Pessimistic locking doesn't seem to work with mysql?

Hopefully I’m doing something stupid here. I was trying to use
pessimistic locking on a rails 2.3.4 project and it just doesn’t seem to
work. The issue was showing up on both OSX and Linux.

I’ve created a simplified reproducible for 2.3.10 for discussion
purposes. I’ll publish the full transcript of the steps I took to
create the project later, but for now, I’ve got a single model Foo with
a single Bar value that’s a string. I create a single Foo and saved it.

In one console window I run:

Foo.transaction do
f = Foo.find(1, :lock => true)
1.upto(10000000) { |i| puts i }
end

I was under the assumption I wouldn’t be able to access that row at all
until I finished printing out 10 million numbers. But while that is
running, I can go to another console window and get to it:

johnmudhead:locktest grant$ script/console
Loading development environment (Rails 2.3.10)

f = Foo.find(1)
=> #<Foo id: 1, bar: “AAAAAAAAAAAAAAA!”, created_at: “2010-11-01
19:50:58”, updated_at: “2010-11-01 19:50:58”>

That seems like I’m reading the row when I should be locked out of it.

I have confirmed that I’m using the InnoDB backend on MySQL, which
supports row level locking.

Anyone have any advice or tips? Do I have a gross misunderstanding of
pessimistic locks in ruby.

A full log of my reproducible case follows…

Thanks,


Grant

“I am gravely disappointed. Again you have made me unleash my dogs of
war.”

johnmudhead:~ grant$ cd src
johnmudhead:src grant$ rails 2.3.10 locktest
create
create app/controllers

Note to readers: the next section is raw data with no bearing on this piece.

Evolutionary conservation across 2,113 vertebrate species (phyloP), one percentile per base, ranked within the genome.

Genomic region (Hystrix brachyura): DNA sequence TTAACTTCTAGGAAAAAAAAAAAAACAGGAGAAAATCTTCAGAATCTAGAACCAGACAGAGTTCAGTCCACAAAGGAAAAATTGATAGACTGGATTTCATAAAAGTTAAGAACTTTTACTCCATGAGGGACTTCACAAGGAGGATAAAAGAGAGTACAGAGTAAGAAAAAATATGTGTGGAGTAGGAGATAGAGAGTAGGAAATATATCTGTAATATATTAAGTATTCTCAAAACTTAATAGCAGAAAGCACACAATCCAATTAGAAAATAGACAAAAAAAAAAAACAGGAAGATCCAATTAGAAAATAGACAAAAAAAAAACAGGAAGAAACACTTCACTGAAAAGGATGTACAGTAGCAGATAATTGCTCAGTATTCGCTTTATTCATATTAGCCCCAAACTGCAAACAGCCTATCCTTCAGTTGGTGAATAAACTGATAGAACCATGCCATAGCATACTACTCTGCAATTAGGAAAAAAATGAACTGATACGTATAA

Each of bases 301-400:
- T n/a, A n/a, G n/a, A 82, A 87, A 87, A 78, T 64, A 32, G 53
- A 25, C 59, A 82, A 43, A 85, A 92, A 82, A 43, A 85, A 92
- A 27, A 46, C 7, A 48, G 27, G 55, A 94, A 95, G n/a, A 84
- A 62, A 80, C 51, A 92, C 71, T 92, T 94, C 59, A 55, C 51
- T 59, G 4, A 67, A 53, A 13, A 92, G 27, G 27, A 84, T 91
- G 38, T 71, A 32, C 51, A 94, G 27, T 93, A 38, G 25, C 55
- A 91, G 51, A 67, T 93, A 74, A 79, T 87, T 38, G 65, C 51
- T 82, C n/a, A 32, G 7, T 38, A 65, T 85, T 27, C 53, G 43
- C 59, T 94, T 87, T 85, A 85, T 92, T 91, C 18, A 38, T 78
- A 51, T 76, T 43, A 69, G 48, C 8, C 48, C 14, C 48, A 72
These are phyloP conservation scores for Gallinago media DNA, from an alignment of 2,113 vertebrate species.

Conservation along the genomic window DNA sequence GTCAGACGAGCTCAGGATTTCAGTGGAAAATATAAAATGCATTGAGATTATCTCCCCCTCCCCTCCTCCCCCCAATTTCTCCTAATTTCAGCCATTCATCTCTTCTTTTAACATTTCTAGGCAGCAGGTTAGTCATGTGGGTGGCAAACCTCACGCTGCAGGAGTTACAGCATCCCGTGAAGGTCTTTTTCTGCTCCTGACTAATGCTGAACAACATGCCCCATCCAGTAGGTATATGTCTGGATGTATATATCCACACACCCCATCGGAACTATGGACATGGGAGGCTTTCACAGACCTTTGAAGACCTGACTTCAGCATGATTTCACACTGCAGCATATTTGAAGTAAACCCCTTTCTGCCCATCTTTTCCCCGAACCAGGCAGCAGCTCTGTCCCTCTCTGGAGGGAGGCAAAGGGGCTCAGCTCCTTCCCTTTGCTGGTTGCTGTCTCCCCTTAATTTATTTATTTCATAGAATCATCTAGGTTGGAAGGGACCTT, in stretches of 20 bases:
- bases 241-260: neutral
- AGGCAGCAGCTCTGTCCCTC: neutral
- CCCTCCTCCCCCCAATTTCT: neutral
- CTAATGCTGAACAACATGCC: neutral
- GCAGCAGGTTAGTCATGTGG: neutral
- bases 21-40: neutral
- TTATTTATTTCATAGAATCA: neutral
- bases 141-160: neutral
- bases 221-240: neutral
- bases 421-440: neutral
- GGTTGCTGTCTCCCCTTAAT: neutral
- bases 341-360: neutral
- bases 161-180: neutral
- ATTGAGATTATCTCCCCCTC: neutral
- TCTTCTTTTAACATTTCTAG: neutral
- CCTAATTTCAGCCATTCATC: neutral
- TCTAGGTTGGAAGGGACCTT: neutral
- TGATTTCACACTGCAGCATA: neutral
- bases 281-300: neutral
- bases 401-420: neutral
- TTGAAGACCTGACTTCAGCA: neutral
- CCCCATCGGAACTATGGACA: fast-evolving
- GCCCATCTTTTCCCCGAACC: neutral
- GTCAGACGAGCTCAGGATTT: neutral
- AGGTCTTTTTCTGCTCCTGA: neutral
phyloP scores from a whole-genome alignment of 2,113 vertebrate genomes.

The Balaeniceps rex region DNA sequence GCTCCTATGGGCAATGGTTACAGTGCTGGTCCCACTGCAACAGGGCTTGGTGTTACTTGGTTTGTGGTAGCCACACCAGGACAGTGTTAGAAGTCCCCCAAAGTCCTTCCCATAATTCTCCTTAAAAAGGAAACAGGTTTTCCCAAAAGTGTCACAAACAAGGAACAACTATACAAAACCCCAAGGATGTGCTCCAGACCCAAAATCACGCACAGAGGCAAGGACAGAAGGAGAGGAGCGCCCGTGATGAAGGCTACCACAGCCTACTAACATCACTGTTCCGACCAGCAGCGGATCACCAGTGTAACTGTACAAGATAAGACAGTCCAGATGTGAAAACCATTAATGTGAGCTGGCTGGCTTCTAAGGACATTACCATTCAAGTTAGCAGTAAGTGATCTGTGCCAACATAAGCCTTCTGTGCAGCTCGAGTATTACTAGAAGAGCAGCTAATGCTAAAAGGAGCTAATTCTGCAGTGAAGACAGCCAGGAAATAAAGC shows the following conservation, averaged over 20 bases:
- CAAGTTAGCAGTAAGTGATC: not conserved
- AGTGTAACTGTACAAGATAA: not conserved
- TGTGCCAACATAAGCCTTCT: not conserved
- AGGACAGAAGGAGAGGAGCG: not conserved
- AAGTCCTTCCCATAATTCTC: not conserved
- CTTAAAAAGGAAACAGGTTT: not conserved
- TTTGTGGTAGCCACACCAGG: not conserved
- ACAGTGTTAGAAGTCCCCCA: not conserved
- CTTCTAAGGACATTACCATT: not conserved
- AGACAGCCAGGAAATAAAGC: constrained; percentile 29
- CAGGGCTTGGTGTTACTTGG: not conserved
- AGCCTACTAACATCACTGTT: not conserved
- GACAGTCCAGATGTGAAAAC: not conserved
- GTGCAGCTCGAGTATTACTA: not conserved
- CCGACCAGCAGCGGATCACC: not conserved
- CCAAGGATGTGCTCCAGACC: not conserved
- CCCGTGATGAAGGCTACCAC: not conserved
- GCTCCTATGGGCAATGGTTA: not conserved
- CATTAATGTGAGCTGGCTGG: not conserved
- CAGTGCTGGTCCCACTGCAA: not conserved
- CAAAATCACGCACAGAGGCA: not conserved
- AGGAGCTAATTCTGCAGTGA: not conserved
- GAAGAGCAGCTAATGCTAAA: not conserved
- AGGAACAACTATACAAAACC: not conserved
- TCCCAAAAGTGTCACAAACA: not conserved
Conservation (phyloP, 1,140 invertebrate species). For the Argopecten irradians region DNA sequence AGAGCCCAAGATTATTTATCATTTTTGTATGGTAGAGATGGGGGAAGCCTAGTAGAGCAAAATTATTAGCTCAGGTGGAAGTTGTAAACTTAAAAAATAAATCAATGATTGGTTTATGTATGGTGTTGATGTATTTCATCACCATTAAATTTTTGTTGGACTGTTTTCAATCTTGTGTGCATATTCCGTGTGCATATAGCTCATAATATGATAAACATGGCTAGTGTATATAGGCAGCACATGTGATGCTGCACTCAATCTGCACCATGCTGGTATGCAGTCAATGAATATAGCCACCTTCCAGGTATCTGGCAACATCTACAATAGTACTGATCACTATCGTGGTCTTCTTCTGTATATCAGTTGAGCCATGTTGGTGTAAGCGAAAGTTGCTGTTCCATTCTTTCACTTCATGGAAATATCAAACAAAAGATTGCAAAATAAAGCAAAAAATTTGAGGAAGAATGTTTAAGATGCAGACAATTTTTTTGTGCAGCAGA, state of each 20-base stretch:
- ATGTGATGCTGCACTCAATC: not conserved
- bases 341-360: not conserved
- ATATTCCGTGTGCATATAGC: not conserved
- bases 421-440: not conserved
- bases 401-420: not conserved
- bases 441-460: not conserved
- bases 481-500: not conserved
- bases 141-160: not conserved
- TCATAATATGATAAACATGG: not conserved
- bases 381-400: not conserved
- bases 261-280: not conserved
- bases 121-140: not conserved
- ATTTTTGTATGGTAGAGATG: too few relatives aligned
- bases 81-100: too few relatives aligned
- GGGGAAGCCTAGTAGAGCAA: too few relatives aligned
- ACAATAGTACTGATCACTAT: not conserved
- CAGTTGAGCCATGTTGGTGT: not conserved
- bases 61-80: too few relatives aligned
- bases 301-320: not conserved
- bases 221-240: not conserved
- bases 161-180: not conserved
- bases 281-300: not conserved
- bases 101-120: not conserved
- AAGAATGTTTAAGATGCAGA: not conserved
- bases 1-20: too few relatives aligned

create app/helpers

create log/development.log
create log/test.log
johnmudhead:src grant$ cd locktest/
johnmudhead:locktest grant$ script/generate model foo bar:string
exists app/models/
exists test/unit/
exists test/fixtures/
create app/models/foo.rb
create test/unit/foo_test.rb
create test/fixtures/foos.yml
create db/migrate
create db/migrate/20101101194756_create_foos.rb
johnmudhead:locktest grant$ cat config/database.yml

SQLite version 3.x

gem install sqlite3-ruby (not necessary on OS X Leopard)

development:
adapter: mysql
database: locktest
host: localhost
encoding: utf8
user: root
pool: 5
timeout: 5000
johnmudhead:locktest grant$ rake db:create db:migrate
(in /Users/grant/src/locktest)
== CreateFoos: migrating

– create_table(:foos)
-> 0.3696s
== CreateFoos: migrated (0.3698s)

johnmudhead:locktest grant$ script/console
Loading development environment (Rails 2.3.10)

f = Foo.create :bar => “AAAAAAAAAAAAAAA!”
=> #<Foo id: 1, bar: “AAAAAAAAAAAAAAA!”, created_at: “2010-11-01
19:50:58”, updated_at: “2010-11-01 19:50:58”>

f.save!
=> true

exit
johnmudhead:locktest grant$ script/console
Loading development environment (Rails 2.3.10)

f = Foo.find(1)
=> #<Foo id: 1, bar: “AAAAAAAAAAAAAAA!”, created_at: “2010-11-01
19:50:58”, updated_at: “2010-11-01 19:50:58”>

Foo.transaction do
?> f = Foo.find(1, :lock => true)

1.upto(10000000) { |i| puts i }
end
1
2
3
4

<<<<<< FROM TERMINAL TWO, WHILE TERMINAL ONE IS STILL COUNTING >>>>>>>>

johnmudhead:Pikimal grant$ cd …/locktest/
johnmudhead:locktest grant$ script/console